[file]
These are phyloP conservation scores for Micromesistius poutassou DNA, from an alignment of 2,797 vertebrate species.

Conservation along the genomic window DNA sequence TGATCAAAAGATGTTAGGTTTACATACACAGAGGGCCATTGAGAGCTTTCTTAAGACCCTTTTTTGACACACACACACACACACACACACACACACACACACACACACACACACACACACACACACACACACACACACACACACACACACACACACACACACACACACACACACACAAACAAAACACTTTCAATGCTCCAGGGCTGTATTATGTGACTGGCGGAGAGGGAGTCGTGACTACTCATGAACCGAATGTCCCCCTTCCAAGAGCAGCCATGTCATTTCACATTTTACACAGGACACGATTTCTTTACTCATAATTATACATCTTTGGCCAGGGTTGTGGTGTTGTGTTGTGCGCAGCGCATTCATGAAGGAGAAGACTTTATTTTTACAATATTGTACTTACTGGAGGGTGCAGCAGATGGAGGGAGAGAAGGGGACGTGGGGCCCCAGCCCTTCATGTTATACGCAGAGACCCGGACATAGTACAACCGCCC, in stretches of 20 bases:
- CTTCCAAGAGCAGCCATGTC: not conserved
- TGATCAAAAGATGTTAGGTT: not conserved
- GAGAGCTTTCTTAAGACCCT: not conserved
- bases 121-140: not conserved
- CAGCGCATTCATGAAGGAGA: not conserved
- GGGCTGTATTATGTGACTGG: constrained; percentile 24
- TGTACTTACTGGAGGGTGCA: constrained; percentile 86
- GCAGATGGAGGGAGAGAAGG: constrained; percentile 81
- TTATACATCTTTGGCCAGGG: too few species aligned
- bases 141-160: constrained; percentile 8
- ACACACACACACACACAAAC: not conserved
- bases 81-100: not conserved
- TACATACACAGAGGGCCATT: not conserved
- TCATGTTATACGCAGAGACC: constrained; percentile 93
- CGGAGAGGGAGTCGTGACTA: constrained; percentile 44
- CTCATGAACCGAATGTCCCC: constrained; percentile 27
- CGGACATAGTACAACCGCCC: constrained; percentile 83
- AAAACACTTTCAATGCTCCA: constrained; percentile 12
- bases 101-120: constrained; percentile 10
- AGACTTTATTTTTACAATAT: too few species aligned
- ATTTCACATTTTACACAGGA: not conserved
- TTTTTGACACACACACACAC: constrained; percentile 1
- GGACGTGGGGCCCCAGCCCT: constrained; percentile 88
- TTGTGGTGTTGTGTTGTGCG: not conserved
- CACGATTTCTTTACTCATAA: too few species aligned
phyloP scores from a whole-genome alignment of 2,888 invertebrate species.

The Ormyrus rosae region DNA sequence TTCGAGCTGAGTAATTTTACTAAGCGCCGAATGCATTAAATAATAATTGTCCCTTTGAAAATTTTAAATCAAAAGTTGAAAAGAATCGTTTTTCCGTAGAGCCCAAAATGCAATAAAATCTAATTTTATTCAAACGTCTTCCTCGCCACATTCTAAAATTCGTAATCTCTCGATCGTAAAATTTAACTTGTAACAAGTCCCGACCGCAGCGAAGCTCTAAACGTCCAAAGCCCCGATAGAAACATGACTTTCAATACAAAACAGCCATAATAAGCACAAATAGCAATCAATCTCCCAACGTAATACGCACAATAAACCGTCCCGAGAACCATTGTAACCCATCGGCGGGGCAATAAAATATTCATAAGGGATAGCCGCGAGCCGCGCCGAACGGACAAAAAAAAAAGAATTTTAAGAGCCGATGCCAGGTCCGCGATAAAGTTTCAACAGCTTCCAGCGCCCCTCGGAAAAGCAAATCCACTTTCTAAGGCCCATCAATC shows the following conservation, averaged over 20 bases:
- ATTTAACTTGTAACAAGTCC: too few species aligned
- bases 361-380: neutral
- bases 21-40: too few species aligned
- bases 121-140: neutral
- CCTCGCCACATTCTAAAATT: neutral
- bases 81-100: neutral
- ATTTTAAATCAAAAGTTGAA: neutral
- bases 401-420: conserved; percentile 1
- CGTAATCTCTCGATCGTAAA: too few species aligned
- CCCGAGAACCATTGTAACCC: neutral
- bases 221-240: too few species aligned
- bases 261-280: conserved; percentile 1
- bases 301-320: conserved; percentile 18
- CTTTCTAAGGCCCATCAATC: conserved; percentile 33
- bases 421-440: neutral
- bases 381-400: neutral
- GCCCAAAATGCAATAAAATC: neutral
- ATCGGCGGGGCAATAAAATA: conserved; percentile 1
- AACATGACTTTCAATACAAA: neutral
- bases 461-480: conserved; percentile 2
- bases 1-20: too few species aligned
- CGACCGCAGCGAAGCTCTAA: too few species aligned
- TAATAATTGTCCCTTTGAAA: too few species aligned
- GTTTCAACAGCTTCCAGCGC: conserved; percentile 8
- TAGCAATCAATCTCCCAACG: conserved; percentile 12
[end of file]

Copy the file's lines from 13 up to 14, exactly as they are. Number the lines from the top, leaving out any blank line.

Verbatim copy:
- ACACACACACACACACAAAC: not conserved
- bases 81-100: not conserved